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See below for a selection of the latest books from Grammar, syntax & morphology category. Presented with a red border are the Grammar, syntax & morphology books that have been lovingly read and reviewed by the experts at Lovereading. With expert reading recommendations made by people with a passion for books and some unique features Lovereading will help you find great Grammar, syntax & morphology books and those from many more genres to read that will keep you inspired and entertained. And it's all free!
This book explores theoretical issues of the syntax-phonology interface within the Minimalist Program of linguistic theory, and proposes an entirely new approach to prosodic categories. Conceptual as well as empirical questions are addressed concerning how syntactic objects are mapped to the sensorimotor system through the processes of externalization. Elaborating on recent progress in the theories of labelling and workspace-based syntactic derivation, this book further develops a null theory of the prosodic domains, and recasts these as the domains of interpretation that are reducible to more fundamental concepts of linguistic theory. Phonological phrases are characterized by Minimal Search, a third factor principle of efficient computation. Intonational phrases are taken to be reflexes of the termination of syntactic derivation, which is formulated in terms of the workspace to which MERGE applies. This book explores the new implications this theory has for the general architecture of grammar as well as for linguistic interfaces. It provides a comprehensive review of the development of theories of the syntax-phonology interface from over the past three decades. The book is well-suited for the general linguistic reader as well as the phonologist, the syntactician, and any linguist interested in interface research.
This volume re-issues the second, revised edition of 1955. This grammar and vocabulary of the Acooli language (here spoken by the central group Patiko-AlEEro-Payiira) contains numerous examples partly to illustrate rules, partly to supply phrases relevant for daily life. The vocabulary also contains many phrases in order to show the various uses of words. In addition, the substantial introduction gives invaluable information on the linguistic poistion of the Acooli among the remaining Lwoo groups of Uganda, as well as geographical and social data of the Acooli clans and groupings.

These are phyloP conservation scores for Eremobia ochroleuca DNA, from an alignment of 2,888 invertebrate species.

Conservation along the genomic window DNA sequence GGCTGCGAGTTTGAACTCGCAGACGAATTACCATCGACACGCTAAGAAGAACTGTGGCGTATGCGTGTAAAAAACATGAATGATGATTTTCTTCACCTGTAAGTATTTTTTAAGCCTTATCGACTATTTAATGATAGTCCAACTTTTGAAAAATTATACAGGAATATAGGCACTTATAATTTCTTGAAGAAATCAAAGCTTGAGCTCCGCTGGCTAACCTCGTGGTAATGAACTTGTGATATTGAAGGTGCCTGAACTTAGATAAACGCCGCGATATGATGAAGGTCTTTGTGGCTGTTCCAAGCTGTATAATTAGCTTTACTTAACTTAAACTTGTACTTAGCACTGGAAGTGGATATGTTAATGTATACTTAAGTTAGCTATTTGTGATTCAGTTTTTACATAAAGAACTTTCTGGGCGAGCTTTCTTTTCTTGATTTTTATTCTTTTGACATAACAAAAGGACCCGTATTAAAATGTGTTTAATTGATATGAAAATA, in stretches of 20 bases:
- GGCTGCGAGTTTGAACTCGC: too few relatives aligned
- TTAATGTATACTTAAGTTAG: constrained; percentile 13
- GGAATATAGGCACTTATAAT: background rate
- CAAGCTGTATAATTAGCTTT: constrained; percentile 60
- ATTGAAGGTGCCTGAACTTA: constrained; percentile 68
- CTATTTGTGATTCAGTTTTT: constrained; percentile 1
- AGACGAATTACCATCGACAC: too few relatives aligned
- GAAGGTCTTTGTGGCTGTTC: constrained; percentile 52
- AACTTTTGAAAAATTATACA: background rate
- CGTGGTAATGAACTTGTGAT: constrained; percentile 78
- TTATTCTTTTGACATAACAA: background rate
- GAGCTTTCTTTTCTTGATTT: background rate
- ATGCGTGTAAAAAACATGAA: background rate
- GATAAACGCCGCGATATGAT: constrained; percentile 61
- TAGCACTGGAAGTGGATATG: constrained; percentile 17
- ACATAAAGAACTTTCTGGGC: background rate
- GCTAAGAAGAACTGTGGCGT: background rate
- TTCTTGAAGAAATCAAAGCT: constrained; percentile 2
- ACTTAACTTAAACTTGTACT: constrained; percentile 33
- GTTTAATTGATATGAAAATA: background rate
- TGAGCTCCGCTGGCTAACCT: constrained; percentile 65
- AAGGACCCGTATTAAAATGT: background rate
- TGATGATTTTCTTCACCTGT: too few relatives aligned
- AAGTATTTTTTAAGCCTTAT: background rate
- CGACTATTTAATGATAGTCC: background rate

The first volume of this pair, The Classification of Bantu Languages, originally published in 1948, investigates the questions arising out of the use of the term Bantu. It establishes and illustrates the criteria used in identifying languages as members of the Bantu family. The technique used in classification is described and its results shown in the form of a series of descriptive classifications of each of the principal areas. As well as the map (not included in the volume due to modern methods of reproduction, but available to view on routledge.com), there is a complete list of languages classified in their groups. The second volume, Bantu Word Division published in the same year, discusses a question which for many years was the subject of protracted controversy, namely the dispute between the conjunctivist and the disjunctivist, with regard to word division. This pamphlet discusses word division from a different angle, and solves the problem in a more conclusive way.
Originally published in 1956, this volume presents a survey of the non-Bantu languages in the area extending south of the Sahara from Lake Chad to the Indian Ocean, together withj those of South Africa. The arrangement is primarily linguistic, in as much as larger units which show some indisputable affinities are where possible treated contiguously. Languages in the centre of the total area are discussed first, followed by thos ein the west, north, east and finally south.
Originally published in 1952, this volume shows the structural characteristics of the Berber language and its interrelations as far as these are known; the distribution of the language and the numbers speaking it; its use as literary and educational media and as a lingua franca.